Immunological cells and functions in Gaucher disease.

Publication Type:



Critical reviews in oncogenesis, Volume 18, Issue 3, p.197-220 (2013)


Animalsdigestive disease, digestive deseases Cytokinesdigestive disease, digestive deseases Dendritic Cellsdigestive disease, digestive deseases Gaucher Diseasedigestive disease, digestive deseases Humansdigestive disease, digestive deseases Macrophagesdigestive disease, digestive deseases Monocytesdigestive disease, digestive deseases Neutrophilsdigestive disease, digestive deseases Nitric Oxidedigestive disease, digestive deseases Reactive Oxygen Species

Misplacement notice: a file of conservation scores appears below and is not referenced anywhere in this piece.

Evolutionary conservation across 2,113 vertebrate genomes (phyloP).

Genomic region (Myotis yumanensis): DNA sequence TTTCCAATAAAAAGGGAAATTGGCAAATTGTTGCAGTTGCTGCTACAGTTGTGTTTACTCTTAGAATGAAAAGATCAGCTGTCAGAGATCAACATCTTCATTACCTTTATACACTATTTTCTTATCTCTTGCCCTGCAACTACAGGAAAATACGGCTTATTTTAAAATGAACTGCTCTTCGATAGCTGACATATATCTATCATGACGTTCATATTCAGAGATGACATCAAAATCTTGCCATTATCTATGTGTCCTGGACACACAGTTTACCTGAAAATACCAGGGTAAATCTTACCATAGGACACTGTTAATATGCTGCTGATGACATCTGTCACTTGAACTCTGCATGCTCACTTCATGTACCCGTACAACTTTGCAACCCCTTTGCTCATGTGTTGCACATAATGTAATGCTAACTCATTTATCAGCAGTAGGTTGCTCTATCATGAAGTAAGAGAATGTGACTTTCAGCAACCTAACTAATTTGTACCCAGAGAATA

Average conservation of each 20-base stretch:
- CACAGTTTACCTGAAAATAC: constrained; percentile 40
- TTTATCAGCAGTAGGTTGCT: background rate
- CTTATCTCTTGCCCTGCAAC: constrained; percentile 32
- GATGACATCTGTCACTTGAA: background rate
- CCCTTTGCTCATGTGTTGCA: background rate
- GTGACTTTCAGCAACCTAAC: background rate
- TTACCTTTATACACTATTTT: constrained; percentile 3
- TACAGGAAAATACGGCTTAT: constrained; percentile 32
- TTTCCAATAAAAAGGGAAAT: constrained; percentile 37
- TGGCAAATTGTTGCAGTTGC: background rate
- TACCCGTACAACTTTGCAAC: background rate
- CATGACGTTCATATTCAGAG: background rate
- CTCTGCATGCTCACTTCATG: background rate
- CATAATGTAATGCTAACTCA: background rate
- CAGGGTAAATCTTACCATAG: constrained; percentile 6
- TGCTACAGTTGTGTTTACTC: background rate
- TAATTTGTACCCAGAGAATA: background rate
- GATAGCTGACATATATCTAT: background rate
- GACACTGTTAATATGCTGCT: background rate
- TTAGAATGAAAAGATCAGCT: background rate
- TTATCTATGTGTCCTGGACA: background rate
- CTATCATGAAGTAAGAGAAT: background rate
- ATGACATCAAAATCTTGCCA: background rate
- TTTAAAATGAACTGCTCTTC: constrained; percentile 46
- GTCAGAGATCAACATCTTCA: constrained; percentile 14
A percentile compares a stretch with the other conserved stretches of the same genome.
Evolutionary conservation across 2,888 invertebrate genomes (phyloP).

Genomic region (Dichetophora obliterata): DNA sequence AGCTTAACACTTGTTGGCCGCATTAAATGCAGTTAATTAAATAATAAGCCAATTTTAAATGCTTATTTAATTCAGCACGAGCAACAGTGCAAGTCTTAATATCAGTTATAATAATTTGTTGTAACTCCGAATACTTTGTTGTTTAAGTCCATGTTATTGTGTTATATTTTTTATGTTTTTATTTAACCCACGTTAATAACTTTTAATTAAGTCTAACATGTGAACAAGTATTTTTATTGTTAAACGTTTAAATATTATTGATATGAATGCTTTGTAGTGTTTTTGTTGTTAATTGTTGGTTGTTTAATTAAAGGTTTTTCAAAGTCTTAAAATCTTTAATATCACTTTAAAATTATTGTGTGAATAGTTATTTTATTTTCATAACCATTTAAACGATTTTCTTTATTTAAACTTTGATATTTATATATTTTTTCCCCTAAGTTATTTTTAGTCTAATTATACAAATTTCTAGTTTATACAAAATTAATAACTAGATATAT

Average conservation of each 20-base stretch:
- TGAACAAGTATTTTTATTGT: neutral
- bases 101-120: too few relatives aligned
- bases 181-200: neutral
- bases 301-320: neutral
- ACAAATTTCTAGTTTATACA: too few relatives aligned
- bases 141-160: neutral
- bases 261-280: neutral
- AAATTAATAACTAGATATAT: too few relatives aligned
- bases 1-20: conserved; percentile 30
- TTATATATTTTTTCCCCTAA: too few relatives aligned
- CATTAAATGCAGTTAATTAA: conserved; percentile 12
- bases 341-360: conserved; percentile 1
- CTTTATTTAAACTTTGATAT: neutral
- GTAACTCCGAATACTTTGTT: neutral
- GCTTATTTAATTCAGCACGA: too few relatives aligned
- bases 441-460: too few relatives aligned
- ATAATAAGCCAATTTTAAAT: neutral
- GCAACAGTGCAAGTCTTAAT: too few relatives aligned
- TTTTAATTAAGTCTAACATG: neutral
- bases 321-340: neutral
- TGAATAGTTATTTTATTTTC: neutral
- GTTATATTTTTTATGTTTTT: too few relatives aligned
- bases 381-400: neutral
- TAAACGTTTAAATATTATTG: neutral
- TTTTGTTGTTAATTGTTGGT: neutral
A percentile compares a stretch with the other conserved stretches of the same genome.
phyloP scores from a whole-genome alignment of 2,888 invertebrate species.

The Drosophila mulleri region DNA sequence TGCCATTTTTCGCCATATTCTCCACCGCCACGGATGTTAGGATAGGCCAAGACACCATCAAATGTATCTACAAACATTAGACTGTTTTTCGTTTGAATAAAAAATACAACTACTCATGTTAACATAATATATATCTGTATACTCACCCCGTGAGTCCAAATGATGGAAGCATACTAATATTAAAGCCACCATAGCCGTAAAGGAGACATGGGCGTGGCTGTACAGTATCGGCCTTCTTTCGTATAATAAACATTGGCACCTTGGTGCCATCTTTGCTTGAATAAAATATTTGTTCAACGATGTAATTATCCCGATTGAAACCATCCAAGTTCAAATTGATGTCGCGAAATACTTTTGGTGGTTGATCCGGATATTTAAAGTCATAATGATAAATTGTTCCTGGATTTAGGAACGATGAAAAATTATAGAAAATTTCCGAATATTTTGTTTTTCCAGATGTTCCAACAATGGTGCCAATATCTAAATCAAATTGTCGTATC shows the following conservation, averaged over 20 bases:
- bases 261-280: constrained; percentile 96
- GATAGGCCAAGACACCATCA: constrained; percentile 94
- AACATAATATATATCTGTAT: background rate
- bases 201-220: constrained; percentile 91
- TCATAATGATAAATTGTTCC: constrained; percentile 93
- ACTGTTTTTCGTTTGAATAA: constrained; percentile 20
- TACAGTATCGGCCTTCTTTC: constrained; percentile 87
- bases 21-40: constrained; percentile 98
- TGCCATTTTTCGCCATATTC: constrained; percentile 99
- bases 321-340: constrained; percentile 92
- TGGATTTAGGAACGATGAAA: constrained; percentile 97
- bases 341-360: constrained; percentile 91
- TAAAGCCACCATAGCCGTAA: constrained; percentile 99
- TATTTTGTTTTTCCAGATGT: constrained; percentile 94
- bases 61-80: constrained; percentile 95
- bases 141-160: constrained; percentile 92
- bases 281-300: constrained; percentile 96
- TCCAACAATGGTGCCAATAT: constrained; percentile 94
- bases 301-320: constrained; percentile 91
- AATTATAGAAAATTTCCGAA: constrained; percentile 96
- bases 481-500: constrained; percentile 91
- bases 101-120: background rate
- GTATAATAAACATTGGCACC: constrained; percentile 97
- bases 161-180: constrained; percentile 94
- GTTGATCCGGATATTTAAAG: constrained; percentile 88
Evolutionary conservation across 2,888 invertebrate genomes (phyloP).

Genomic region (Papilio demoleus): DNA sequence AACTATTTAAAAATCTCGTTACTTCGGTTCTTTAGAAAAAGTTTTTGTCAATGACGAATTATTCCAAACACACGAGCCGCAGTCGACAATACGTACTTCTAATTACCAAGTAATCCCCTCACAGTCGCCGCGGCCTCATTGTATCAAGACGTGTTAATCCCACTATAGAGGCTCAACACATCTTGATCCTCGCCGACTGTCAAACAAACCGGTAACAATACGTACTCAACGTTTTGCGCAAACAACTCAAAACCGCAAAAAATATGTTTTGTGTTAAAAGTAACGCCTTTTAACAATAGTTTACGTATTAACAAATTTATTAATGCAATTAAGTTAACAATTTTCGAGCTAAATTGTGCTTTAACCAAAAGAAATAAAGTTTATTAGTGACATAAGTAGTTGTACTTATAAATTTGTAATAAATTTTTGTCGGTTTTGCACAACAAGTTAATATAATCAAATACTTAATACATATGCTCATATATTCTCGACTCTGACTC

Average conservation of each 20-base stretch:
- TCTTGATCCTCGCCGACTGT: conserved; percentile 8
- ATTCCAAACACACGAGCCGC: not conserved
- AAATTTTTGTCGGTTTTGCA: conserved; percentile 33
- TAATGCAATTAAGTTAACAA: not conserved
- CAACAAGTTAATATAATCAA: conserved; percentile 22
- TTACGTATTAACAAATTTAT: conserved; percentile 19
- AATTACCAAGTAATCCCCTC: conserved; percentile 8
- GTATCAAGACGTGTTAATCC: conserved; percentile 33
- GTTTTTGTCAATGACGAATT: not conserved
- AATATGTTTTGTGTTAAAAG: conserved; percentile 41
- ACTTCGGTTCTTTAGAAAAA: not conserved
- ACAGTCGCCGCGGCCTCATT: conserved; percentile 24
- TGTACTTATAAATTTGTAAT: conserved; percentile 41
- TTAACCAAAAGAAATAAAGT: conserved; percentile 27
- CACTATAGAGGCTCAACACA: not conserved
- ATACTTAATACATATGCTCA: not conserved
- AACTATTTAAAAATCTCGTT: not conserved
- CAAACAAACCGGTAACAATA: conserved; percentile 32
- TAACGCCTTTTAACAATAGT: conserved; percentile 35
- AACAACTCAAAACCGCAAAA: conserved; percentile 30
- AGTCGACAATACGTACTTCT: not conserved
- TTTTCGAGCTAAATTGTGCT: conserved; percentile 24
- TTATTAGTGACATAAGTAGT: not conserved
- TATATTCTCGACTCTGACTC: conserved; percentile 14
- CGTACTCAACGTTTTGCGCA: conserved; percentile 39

The macrophage (MΦ) has been the focus of causality, research, and therapy of Gaucher disease, but recent evidence casts doubt its solitary role in the disease pathogenesis. The excess of glucosylceramide (GC) in such cells accounts for some of the disease manifestations. Evidence of increased expression of C-C and C-X-C chemokines (i.e., CCL2,CXCL1, CXCL8) in Gaucher disease could be critical for monocyte transformation to inflammatory subsets of macrophages and dendritic cells (DC) as well as neutrophil (PMNs) recruitment to visceral organs. These immune responses could be essential for activation of T- and B-cell subsets, and the induction of numerous cytokines and chemokines that participate in the initiation and propagation of the molecular pathogenesis of Gaucher disease. The association of Gaucher disease with a variety of cellular and humoral immune responses is reviewed here to provide a potential foundation for expanding the complex pathophysiology of Gaucher disease.